Jesus in a Nutshell

One of the peculiarities of 15th-century tree diagrams is that the humans are often shown as half-figures emerging from a kind of nutshell. Possibly this is a stylized nest. These show up in manuscripts and then appear in early printed books where the art continues in the same fashion.

There is a remarkable instance of this in Urb.lat.300 which is the among the manuscripts uploaded Dec 1 to Digita Vaticana. This is a manuscript of the Fons memorabilium universali of Domenico Bandini d'Arezzo (c. 1335-1418), for which the catalog gives the additional title De viris claris Lexicon. It was likely copied thus during the author's lifetime.

This has a most unusual table of contents at the front which shows Christ growing out of a hexagonal fountain, with the book's topics listed in roundels at the end of branches. It is discussed in Hermann Schadt's Arbores, p 335, the reference for which you will find in a previous blog post.

This short of thing is familiar from the Hartmann Schedel Liber Chronicarum of 1493, as in this hand-coloured copy in Munich showing Mizraim, his wife and their son Ludim:

Christiane Klapisch-Zuber (L'Ombre, p 297) terms this object a corolla. These motifs in fact have a medieval past. For example, the Dialogus de laudibus sanctae crucis at Munich (BSB, clm 14159) contains a similar treatment of Isaac as a bust in a graphic that is a kind of at-a-glance diagram of how the Old Testament is organized and its themes:

The December 1 uploads bring the posted total on Digita Vaticana to 3,361. Here is the full list, and once again I will not describe the Pal.lat. releases here, as it is likely most of them have been online before today in Heidelberg, since Rome and the German library have partnered to digitize them.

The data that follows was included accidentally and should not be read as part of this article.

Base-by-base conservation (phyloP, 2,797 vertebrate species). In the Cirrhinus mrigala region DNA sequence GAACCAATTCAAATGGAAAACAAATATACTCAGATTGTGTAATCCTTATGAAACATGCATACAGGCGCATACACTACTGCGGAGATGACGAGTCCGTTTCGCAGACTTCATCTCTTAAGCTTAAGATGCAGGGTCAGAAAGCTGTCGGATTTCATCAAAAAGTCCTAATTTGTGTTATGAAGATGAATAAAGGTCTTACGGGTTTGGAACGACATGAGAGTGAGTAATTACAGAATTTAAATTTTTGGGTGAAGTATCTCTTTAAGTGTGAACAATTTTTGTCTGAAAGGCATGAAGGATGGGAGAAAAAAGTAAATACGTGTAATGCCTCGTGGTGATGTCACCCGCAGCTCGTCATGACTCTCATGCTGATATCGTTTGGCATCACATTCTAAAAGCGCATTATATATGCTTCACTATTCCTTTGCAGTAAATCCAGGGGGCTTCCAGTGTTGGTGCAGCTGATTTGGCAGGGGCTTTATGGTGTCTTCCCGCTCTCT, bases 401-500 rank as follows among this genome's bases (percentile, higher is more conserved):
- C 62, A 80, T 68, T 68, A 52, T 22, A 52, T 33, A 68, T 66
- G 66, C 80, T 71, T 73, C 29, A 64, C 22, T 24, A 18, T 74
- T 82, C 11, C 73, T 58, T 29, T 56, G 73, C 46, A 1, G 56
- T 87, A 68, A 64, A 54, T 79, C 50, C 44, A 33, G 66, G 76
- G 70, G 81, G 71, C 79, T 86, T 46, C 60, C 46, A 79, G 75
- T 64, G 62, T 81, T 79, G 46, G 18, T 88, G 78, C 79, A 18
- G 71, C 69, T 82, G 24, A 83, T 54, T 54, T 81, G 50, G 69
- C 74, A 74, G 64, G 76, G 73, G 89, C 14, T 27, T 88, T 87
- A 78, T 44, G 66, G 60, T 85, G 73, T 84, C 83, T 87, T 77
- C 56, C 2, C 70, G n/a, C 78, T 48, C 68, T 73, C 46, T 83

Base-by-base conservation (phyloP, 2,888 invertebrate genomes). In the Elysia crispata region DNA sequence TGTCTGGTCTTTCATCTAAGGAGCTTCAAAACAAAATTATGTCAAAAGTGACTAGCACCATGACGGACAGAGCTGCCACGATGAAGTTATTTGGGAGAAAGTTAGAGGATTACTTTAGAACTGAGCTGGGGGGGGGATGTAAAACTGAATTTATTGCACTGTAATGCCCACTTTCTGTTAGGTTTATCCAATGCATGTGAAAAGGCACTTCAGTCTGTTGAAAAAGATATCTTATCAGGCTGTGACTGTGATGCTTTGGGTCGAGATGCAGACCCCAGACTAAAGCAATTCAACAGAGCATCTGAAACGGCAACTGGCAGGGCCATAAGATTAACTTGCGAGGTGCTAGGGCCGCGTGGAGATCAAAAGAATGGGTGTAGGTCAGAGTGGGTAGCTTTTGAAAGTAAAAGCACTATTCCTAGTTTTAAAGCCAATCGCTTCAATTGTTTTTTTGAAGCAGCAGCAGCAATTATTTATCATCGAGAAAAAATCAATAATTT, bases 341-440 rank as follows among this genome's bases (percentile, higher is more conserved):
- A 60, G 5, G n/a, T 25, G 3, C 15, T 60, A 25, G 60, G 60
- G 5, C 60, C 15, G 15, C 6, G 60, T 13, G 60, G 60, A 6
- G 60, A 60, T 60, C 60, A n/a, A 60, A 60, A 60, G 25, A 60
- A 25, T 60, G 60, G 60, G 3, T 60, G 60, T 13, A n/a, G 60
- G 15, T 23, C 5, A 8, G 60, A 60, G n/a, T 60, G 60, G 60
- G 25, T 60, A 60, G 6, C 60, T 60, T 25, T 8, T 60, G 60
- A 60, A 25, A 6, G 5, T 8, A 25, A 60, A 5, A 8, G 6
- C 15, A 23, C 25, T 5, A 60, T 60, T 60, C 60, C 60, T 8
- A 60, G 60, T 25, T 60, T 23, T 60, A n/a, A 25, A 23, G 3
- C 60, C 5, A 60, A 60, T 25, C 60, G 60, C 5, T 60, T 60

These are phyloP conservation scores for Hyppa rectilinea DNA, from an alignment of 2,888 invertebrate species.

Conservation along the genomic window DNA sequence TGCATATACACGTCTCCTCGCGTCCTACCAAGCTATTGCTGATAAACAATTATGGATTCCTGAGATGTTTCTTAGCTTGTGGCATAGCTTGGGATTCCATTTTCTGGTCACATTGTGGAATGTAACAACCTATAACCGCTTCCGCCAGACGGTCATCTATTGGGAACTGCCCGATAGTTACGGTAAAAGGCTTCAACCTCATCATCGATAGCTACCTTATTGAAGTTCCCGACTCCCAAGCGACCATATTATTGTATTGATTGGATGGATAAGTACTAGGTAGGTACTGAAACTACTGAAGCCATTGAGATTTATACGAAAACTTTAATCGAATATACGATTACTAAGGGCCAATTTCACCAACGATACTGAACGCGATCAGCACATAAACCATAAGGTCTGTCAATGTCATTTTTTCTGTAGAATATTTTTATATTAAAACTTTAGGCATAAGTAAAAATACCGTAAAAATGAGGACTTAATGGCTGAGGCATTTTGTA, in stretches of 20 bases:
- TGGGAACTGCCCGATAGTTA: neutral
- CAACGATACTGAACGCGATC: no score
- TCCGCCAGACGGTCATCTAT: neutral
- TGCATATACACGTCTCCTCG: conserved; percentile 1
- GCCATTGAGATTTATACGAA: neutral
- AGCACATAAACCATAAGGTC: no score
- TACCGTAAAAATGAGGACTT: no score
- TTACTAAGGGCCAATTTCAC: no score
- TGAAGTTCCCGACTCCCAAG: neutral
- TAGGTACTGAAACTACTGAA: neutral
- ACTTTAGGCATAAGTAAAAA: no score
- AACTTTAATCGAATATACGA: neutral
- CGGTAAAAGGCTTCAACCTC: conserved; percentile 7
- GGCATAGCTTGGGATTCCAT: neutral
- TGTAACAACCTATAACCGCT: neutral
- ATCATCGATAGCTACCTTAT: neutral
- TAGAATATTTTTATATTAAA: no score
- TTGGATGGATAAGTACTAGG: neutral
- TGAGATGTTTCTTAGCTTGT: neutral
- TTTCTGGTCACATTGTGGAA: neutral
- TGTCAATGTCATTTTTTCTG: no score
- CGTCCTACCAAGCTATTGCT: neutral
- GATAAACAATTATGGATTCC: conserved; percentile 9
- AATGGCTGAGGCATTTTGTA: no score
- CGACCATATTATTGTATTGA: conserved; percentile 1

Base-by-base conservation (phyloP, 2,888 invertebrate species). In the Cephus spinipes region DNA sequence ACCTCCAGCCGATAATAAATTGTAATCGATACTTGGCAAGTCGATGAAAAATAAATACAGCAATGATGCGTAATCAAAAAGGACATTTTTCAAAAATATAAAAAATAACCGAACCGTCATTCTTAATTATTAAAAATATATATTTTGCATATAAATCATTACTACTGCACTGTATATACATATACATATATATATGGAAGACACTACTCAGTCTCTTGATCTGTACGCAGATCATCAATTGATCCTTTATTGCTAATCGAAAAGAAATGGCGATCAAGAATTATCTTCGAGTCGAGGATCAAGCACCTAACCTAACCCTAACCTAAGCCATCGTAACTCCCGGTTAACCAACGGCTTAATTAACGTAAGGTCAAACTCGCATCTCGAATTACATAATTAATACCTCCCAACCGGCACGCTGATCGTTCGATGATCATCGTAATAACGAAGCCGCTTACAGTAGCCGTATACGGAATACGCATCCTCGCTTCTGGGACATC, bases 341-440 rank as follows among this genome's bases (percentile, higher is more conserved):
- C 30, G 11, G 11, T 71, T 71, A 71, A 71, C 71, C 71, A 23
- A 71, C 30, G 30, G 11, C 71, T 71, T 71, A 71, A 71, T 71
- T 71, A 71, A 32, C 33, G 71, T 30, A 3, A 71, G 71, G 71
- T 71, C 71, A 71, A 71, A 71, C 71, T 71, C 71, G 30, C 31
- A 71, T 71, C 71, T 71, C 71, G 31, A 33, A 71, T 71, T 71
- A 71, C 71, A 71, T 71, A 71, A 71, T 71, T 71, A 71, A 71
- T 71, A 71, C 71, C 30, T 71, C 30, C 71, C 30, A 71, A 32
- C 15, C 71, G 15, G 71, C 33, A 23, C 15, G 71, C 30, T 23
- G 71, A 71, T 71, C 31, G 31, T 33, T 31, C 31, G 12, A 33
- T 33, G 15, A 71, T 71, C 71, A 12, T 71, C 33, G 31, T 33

1. Arch.Cap.S.Pietro.D.197, Nicholas of Lyra, Postillae
  2. Barb.lat.3935, a 14th/15th century Dante
  3. Barb.lat.3954, Petrarch
  4. Borg.copt.109.cass.XIV.fasc.44,
  5. Borg.copt.109.cass.XIV.fasc.45,
  6. Borg.copt.109.cass.XIV.fasc.47,
  7. Borg.copt.109.cass.XIV.fasc.48,
  8. Borg.copt.109.cass.XIV.fasc.49,
  9. Borg.copt.109.cass.XV.fasc.50,
  10. Borg.copt.109.cass.XV.fasc.51,
  11. Borg.copt.109.cass.XV.fasc.52,
  12. Borg.copt.109.cass.XV.fasc.54,
  13. Borg.copt.109.cass.XV.fasc.55,
  14. Borgh.183, Book of Hours with this hair-raising visitation of death wielding a club:
  15. Cappon.199,
  16. Cappon.252.pt.B,
  17. Cappon.318,
  18. Pal.lat.537,
  19. Pal.lat.771,
  20. Pal.lat.818,
  21. Pal.lat.835,
  22. Pal.lat.884,
  23. Pal.lat.896,
  24. Pal.lat.904,
  25. Pal.lat.908,
  26. Pal.lat.911,
  27. Pal.lat.914,
  28. Pal.lat.916,
  29. Pal.lat.922,
  30. Pal.lat.924,
  31. Pal.lat.925,
  32. Pal.lat.934,
  33. Pal.lat.935,
  34. Pal.lat.936,
  35. Pal.lat.937,
  36. Pal.lat.938,
  37. Pal.lat.950,
  38. Pal.lat.951,
  39. Pal.lat.1015,
  40. Patetta.685,
  41. Urb.lat.11, Gefroi de Pinkegni, commentarii in Evangelia etc. In French. Important supplementary source of Occitan version of bible. See Samuel Berger. This codex is celebrated for its copious miniatures by Neri da Rimini (c.1270 - c.1330), including this Three Kings with the Infant Jesus on 13v:
  42. Urb.lat.16, Nicholas of Lyra, Postillae on Psalms, Job, Minor Prophets
  43. Urb.lat.17, Nicholas of Lyra, Postillae
  44. Urb.lat.27, Thomas Aquinas on Gospel of Matthew
  45. Urb.lat.56,
  46. Urb.lat.76,
  47. Urb.lat.85,